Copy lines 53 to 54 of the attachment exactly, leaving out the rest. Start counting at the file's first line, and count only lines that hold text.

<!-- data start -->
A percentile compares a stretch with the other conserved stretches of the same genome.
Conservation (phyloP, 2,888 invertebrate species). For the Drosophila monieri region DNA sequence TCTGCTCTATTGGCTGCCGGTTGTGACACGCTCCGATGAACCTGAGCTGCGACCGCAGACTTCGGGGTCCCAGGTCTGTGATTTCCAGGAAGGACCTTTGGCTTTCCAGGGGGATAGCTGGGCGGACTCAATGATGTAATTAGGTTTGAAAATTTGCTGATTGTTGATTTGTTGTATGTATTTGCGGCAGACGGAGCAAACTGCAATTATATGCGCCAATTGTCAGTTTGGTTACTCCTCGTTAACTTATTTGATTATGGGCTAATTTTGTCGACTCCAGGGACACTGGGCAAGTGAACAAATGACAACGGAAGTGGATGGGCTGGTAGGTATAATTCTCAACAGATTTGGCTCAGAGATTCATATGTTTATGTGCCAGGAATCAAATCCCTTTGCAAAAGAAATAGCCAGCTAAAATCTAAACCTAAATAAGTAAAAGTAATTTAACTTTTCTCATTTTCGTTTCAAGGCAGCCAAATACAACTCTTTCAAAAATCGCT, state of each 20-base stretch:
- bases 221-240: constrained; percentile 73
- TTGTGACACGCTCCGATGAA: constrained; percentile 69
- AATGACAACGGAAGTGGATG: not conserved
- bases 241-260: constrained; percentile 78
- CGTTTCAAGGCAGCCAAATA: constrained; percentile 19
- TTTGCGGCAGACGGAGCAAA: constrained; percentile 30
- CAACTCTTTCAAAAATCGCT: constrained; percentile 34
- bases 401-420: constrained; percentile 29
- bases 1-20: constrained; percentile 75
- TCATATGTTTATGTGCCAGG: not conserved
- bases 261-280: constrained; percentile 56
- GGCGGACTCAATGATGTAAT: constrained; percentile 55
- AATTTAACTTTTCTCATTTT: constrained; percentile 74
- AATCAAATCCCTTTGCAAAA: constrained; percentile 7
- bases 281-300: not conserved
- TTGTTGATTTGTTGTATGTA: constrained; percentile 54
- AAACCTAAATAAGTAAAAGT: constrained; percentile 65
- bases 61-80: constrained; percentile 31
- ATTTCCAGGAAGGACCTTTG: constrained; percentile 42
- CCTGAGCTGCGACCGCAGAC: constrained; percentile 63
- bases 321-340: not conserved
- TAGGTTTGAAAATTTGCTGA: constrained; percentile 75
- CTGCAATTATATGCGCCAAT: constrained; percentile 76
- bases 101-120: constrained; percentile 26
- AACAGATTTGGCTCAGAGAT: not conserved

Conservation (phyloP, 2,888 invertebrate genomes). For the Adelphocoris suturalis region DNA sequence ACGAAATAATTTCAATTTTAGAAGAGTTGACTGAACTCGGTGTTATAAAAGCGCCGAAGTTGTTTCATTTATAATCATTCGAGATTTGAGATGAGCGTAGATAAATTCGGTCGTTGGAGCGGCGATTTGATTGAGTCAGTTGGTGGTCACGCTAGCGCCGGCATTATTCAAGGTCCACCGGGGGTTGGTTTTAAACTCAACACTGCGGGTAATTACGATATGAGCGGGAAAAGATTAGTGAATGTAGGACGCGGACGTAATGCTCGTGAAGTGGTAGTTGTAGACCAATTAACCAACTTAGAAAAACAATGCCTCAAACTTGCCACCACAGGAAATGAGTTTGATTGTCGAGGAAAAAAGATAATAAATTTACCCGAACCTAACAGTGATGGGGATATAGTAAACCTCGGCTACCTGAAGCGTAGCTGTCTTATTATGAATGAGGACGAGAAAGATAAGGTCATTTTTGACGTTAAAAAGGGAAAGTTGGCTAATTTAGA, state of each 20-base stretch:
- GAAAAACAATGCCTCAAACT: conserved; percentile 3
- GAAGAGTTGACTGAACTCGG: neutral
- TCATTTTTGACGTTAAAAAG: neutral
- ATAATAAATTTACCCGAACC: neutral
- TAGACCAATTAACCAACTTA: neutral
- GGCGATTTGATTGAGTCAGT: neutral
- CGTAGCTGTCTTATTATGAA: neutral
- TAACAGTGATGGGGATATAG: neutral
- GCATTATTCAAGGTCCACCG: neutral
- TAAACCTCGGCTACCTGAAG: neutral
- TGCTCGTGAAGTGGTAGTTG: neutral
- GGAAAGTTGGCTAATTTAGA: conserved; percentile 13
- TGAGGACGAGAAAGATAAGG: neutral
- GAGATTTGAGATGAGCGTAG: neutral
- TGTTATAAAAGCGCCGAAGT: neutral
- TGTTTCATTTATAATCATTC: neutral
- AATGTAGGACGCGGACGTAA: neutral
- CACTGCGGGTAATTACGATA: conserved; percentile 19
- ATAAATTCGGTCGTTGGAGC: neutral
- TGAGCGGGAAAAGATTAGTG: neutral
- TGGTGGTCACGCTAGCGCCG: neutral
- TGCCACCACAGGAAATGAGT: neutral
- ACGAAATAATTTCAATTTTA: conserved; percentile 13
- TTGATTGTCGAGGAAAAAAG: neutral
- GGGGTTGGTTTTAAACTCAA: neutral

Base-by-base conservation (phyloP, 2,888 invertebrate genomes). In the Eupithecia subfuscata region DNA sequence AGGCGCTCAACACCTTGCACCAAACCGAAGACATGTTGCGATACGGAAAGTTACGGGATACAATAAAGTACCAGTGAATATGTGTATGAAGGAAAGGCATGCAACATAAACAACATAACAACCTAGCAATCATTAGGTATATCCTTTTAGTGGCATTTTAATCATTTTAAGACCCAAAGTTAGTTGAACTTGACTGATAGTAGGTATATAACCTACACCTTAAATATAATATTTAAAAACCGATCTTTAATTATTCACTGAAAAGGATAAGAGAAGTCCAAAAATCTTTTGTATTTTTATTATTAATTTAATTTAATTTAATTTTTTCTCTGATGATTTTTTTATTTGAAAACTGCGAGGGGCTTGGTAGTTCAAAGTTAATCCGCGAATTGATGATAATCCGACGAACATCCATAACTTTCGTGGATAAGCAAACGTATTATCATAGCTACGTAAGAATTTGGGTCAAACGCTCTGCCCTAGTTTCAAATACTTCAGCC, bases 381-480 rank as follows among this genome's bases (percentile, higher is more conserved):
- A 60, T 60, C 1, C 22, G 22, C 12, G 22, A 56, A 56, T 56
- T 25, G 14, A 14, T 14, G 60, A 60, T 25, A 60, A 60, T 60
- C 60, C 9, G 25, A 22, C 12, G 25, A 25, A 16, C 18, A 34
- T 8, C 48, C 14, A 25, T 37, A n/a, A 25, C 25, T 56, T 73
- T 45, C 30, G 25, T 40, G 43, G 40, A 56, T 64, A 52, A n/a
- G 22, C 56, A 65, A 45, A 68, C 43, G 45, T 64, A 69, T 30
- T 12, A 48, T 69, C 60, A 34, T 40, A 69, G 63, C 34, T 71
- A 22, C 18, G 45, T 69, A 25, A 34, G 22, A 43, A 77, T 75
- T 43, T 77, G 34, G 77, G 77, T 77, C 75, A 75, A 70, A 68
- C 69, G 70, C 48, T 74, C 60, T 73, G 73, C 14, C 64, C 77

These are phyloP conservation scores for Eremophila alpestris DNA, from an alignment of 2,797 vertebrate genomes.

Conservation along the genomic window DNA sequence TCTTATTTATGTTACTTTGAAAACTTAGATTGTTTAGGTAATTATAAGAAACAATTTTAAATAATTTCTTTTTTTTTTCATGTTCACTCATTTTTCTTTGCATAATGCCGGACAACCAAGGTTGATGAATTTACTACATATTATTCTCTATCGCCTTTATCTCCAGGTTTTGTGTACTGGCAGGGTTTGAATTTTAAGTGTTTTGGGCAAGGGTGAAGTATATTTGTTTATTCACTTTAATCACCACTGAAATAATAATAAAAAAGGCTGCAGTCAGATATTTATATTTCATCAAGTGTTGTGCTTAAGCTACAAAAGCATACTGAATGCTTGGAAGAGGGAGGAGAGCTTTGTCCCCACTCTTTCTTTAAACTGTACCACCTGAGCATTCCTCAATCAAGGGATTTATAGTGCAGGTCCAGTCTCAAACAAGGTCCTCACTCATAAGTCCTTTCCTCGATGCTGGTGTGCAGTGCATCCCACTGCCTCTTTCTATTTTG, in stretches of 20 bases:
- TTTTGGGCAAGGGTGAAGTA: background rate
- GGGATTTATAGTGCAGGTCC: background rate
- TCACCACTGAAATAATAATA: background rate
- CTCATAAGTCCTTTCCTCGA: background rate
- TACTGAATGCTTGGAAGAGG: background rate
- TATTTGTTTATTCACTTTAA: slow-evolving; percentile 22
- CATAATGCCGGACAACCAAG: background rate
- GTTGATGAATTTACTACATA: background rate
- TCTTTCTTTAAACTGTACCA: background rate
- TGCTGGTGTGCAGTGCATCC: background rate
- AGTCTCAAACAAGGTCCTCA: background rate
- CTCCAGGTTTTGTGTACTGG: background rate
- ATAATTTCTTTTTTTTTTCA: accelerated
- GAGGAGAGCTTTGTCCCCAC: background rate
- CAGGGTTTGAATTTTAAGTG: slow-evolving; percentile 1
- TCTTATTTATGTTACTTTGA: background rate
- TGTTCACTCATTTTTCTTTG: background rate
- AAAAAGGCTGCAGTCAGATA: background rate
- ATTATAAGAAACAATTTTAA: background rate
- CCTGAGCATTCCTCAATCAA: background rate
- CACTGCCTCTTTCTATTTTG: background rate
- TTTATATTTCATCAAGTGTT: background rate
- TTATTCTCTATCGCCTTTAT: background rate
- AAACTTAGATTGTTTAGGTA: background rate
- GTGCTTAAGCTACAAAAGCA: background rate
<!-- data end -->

- GGGGTTGGTTTTAAACTCAA: neutral

Base-by-base conservation (phyloP, 2,888 invertebrate genomes). In the Eupithecia subfuscata region DNA sequence AGGCGCTCAACACCTTGCACCAAACCGAAGACATGTTGCGATACGGAAAGTTACGGGATACAATAAAGTACCAGTGAATATGTGTATGAAGGAAAGGCATGCAACATAAACAACATAACAACCTAGCAATCATTAGGTATATCCTTTTAGTGGCATTTTAATCATTTTAAGACCCAAAGTTAGTTGAACTTGACTGATAGTAGGTATATAACCTACACCTTAAATATAATATTTAAAAACCGATCTTTAATTATTCACTGAAAAGGATAAGAGAAGTCCAAAAATCTTTTGTATTTTTATTATTAATTTAATTTAATTTAATTTTTTCTCTGATGATTTTTTTATTTGAAAACTGCGAGGGGCTTGGTAGTTCAAAGTTAATCCGCGAATTGATGATAATCCGACGAACATCCATAACTTTCGTGGATAAGCAAACGTATTATCATAGCTACGTAAGAATTTGGGTCAAACGCTCTGCCCTAGTTTCAAATACTTCAGCC, bases 381-480 rank as follows among this genome's bases (percentile, higher is more conserved):